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Rail fare increase set at 4.1%

Passenger rail fares are to rise by an average of 4.1% in January, and some could rise by up to 9.1%. Unions and rail campaigners have criticised the rise, warning that the money will not be used for service improvements.

Regulated fares – about half of all tickets sold, including commuter season tickets – are pegged by the Government to rise

at 1% above inflation, which has just

been announced at 3.1%. Train operating companies are allowed to raise certain fares by RPI plus 5% as long as the average is still below the 4.1% cap.

Michael Roberts, chief executive of the Association of Train Operating Companies, said: “Government determines how the average season ticket price rise is set each year. Since 2004, it has been government policy to allow regulated fares to

rise above

inflation in order to support investment in more trains, better stations and faster services.

“In order to help limit future fare rises, the

rail industry is working with the Government to find ways of providing

services even more

efficiently, building on the progress that has already been made.”

But TUC general secretary, Frances O’Grady, commented: “Every year hard-pressed rail commuters have to hand over an ever greater share of their earnings just to get to and from work.

“Wage-busting fare rises are not even going on much needed service improvements either. Instead, passenger and public subsidies are lining the pockets of the shareholders of private rail companies.”

And RMT general secretary Bob Crow called it “a kick in the

“Anyone who thinks that this massive fares surcharge will be invested in our railways needs their head examined.”

Off-peak fares will not rise in Scotland, ScotRail has announced.

A spokesperson said: “We are pleased to have frozen fares for 40% of journeys, and limited others

to increase.

“This means we continue to provide better value for money for customers in Scotland, especially when fuel and energy costs continue to rise steeply.”

‘Significant improvements’ for SWT capacity

Capacity could be increased by 15% by 2019 on the South West Trains network, the SWT/Network Rail alliance has announced.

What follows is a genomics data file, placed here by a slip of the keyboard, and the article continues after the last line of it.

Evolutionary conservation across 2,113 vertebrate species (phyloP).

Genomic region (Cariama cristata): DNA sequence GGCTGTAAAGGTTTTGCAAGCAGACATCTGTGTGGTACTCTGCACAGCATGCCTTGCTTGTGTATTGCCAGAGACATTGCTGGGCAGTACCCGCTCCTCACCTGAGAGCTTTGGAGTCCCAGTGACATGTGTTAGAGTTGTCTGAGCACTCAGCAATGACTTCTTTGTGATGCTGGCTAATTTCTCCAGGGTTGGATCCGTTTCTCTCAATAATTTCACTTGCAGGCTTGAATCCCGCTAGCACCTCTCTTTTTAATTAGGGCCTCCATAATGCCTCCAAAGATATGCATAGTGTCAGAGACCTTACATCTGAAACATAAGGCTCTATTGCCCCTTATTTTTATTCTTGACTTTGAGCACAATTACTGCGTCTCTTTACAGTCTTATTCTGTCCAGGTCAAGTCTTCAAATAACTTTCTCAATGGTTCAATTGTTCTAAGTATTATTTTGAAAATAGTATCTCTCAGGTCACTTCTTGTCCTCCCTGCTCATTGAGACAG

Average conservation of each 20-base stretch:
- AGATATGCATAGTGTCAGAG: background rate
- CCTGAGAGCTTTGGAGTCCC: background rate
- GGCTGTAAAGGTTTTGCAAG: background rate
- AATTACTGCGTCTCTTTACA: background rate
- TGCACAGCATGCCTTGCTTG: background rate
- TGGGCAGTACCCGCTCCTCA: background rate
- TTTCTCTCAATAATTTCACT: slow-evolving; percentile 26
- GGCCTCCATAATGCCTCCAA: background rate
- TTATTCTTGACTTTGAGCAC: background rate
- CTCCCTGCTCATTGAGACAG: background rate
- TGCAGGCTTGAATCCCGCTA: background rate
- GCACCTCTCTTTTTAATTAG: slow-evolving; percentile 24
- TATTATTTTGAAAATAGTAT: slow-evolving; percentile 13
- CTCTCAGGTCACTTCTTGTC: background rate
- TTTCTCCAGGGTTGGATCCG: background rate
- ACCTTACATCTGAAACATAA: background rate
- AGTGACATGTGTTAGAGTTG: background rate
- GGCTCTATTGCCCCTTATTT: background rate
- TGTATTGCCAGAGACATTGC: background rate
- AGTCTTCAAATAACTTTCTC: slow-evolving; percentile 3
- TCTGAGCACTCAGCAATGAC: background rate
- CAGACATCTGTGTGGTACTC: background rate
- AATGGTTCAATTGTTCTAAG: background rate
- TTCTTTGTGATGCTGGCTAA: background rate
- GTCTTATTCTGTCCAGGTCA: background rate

Plans include 135 extra carriages for suburban routes, as well as infrastructure improvements; platform

extensions and re-

openings, and signalling, track and power supply improvements.

Four platforms at Waterloo

International Terminal will be brought back into use. The new trains will be longer, running in 10- car formation.

Transport secretary Patrick

“We have already confirmed plans

are in place to deliver

improvements in capacity over the next two years. However, the huge success of the railway in the UK means it will get significantly busier in the next two decades and beyond. There is also a need to invest in the infrastructure to improve the daily reliability for

McLoughlin said more capacity at Waterloo was “vital”, while Tim Shoveller, managing director of the SWT-Network Rail Alliance, said: “Our network is currently one of the busiest in Europe carrying almost 210 million passengers a year.

today’s customers.

“The Alliance between SWT and Network Rail means we are working more closely together, thinking big and creating plans for the long-term to deliver significant improvements for passengers.

“The blueprint we are develop- ing in partner- ship with the Department for Transport is a massive pro- gramme of work and requires

Electrification plans for Cumbria line

The branch line from Oxenholme Lake District station on the West Coast Main Line to Windermere station in the National Park should be electrified, the DfT says.

The £16m scheme would electrify ten miles of track, and would allow electric trains to run straight from Manchester to the Lake District.

Network Rail will be responsible

for the work as part of the broader programme of North West electrification projects, and will deliver detailed plans with passenger train


assuming the proposal gets its business case approved.

Transport secretary Patrick McLoughlin said: “This is a key line to one of the most important tourist areas in the UK and I

“I recognise that strong rail links across the country are important drivers in our economic recovery at a national and regional level that is why we are pushing ahead with the biggest programmes of rail electrification ever.”

rail technology magazine Aug/Sep 13 | 7

believe the rail industry has a role in making sure more people can travel comfortably to enjoy the beautiful lakes.

significant investment.

“These plans will greatly improve what is a key part of the country’s transport infrastructure and ensure our rail network continues to support economic growth.”

an inflation-only

teeth” for passengers and “pure extortion in the name of private profit”.


© Mars Chen

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